I am of the opinion that these two flies trigger a response in different ways. The Klinkhamer features an obvious sub-surface abdomen that also serves to disguise much of the hook; the bend and point, perhaps, being taken for a tapering abdomen. I have noticed, too, that fish will often take the klinkhamer with a slashing rise, rather than the more subdued take typical of a rise to an emerger. It will often rise fish when used as a searcher pattern, even when there is no surface action at all, especially at the latter end of the season. This may be because they take it for what it was designed to imitate - a sedge about to hatch and disappear out of their reach - or because it simply appears to them as a juicy morsel of protein. This, to me, explains why the klinkhamer can often rise a trout spectacularly when little else will.

The GRHE, on the other hand, represents what has been called the confusion of a hatching insect. The scruffiness of the picked out abdomen and thorax (I use a bit of Velcro stuck to the end of a lolly stick) presents an indistinct outline when the fly is sitting in the miniscus, distorting the surface tension. The tail - stiff guard hairs tied long - looks like a semi-sloughed shuck to a trout. When tied like this, I only ever cast it to fish taking emergers and, unlike with the klinkhamer, trout invariably rise to it as if it were one. Clearly, it is often taken as a still-born.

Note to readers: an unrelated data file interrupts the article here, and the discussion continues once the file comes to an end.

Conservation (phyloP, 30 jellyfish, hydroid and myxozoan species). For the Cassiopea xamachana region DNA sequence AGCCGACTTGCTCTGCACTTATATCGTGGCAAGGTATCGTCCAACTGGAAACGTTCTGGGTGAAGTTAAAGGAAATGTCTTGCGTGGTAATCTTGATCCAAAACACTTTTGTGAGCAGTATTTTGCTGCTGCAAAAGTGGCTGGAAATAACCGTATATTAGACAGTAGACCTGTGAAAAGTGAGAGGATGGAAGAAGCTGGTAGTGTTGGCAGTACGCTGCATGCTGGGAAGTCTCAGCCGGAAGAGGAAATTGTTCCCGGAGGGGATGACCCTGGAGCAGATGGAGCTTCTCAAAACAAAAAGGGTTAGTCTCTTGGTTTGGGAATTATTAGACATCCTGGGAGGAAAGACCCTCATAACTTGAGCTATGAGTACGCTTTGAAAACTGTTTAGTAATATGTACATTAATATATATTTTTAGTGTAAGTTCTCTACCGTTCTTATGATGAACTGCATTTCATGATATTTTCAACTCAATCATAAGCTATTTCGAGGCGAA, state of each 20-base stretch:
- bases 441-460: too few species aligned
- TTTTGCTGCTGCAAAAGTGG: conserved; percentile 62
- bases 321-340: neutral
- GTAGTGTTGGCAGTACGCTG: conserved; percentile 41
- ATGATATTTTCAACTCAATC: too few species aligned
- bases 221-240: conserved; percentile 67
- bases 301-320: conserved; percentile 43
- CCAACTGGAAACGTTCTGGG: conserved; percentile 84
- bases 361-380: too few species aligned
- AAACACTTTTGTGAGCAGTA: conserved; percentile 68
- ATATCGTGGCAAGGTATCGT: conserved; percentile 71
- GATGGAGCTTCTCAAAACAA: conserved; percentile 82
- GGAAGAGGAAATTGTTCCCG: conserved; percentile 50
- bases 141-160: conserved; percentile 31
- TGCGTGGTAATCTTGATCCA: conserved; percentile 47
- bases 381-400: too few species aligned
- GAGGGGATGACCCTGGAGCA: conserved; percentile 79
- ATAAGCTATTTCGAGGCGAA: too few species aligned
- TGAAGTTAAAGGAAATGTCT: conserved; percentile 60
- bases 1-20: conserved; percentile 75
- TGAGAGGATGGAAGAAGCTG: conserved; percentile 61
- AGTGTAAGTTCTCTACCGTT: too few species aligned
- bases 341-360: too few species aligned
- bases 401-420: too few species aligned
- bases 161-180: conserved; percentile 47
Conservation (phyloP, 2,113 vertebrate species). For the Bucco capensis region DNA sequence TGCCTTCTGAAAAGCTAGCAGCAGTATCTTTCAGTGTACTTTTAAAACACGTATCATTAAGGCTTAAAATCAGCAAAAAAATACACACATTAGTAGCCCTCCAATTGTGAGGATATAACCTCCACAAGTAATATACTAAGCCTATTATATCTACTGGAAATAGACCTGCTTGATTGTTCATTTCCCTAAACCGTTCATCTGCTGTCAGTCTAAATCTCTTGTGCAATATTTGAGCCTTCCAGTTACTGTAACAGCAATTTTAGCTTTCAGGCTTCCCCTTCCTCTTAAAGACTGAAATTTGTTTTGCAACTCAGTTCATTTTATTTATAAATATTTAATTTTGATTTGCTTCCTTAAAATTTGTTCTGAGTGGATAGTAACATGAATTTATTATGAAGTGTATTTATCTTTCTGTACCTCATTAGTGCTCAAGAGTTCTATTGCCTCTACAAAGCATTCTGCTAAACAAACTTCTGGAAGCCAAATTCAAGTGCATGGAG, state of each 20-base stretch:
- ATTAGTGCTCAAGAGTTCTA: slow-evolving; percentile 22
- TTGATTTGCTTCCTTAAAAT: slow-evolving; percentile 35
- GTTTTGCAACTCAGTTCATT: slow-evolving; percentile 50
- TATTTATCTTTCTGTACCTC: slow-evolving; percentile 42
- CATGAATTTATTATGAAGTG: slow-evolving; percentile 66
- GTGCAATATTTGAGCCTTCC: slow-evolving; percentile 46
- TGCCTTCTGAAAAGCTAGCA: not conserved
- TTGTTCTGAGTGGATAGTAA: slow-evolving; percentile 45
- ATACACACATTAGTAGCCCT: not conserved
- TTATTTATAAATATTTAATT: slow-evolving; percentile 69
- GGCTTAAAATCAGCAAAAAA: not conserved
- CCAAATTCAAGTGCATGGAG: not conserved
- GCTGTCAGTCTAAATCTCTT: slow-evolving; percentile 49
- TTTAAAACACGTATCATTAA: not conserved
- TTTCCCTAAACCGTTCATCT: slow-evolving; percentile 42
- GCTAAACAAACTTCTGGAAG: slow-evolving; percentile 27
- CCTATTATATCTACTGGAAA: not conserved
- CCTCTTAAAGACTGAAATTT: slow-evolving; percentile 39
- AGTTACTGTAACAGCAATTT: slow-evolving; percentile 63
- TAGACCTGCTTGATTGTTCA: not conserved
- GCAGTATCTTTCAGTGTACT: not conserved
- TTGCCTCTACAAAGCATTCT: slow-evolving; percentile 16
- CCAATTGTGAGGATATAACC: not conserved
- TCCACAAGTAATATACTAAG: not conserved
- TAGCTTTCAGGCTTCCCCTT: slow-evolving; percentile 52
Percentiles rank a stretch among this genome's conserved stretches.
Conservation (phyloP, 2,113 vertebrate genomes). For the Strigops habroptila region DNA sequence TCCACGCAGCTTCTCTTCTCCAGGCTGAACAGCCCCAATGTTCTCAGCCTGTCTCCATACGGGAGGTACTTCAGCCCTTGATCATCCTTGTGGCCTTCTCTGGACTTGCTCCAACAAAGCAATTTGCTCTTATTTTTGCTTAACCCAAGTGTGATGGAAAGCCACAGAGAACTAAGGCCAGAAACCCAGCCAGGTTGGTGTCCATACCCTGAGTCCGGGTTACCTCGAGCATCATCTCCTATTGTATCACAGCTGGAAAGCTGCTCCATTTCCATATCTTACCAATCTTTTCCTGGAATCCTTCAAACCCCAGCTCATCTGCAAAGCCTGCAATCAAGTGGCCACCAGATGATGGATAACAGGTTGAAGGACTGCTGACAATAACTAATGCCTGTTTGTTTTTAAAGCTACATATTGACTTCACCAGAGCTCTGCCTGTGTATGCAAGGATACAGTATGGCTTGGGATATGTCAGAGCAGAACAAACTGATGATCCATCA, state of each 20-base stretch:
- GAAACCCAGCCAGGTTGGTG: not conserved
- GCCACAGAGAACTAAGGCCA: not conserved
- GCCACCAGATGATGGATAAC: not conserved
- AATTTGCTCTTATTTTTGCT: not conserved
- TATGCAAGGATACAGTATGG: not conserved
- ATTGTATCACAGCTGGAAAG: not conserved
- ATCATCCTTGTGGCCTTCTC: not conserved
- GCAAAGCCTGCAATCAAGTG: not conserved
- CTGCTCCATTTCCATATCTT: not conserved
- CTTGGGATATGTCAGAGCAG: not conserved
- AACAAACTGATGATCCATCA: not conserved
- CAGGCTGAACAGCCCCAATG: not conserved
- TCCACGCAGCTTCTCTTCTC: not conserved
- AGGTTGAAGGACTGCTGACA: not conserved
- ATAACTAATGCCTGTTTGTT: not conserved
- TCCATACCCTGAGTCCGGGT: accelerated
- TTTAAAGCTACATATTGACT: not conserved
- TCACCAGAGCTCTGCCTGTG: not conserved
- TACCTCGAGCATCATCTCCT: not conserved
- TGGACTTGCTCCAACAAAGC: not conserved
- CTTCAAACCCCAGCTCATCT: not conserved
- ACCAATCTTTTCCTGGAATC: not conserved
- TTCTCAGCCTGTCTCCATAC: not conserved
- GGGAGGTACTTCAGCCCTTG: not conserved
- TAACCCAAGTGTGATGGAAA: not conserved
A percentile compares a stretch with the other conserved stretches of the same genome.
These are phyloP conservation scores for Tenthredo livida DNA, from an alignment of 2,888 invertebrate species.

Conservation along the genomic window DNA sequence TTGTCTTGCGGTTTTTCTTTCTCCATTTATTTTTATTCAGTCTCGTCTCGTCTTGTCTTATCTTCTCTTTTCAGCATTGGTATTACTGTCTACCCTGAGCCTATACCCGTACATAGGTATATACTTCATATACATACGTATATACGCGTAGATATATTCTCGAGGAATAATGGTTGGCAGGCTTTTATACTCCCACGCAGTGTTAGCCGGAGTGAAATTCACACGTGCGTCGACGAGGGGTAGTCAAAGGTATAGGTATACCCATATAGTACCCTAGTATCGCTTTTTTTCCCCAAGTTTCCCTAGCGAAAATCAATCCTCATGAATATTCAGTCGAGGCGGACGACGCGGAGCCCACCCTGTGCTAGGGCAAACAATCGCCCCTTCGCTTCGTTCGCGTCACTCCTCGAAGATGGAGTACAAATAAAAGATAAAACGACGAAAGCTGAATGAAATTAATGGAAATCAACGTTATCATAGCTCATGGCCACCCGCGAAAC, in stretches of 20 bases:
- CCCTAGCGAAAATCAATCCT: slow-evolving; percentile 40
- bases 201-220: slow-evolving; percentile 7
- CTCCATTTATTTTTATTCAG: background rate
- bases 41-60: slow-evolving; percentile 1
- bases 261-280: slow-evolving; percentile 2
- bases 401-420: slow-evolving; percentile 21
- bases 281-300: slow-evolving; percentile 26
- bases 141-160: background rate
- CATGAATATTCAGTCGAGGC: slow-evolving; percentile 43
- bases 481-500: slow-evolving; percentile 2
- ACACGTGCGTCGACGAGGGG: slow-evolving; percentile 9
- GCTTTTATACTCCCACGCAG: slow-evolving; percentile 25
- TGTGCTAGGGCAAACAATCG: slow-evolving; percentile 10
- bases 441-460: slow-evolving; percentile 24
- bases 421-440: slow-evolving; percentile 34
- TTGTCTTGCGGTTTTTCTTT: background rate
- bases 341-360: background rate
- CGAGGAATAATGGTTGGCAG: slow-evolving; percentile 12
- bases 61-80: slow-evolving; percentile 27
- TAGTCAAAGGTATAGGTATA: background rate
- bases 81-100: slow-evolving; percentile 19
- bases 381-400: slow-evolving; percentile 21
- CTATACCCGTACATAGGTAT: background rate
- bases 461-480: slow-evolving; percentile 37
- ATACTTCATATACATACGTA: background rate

I have usually tied my grey dusters with tails, as a general dun pattern; but tied classically, and very small (the fly below is a size 21) I fished them this season in the film as a caenis emerger, with reasonable success, when those little blighters were preoccupying the fish. Again, however, they can be a bugger to tie on, let alone keep sight of, in the half light of dusk when the caenis often rise.

Grey Duster

Looking at last year's records, I note that nearly half my fish were taken on the nymph. This year I have only fished the nymph when I can't rise anything on the dry fly. After all, as Oliver Kite remarks often in his admirable tome Nymph Fishing in Practice (Swan Hill Press, 2006), the dry fly is by far the easier method! 

The PTN (Sawyer's pattern) is just about the only nymph I use for most of my nymphing, tied in different sizes (14 to 18) and with more or less wire in the under-body to vary the weight. Kite held that tying a nymph on anything larger than a 14 (or size 1 on the old Pennell scale he knew) was bad form; that trout might take them for a lure rather than the natural. Heaven knows what he would think of strike indicators, let alone the Duo, New Zealand, or 'klink and dink' method so prevalent these days. I suspect he would regard it, rightly in my view, as fishing with a float and pooh pooh it, as I do. Besides, it's too much faff. I just sight the leader and watch for movement, or watch the targeted fish, if it can be seen. It is difficult, but extremely rewarding. Just last week, in a thrilling fifteen minute spell, I took 2 two pound browns and three one pound grayling from one small pool on the Coln using this method.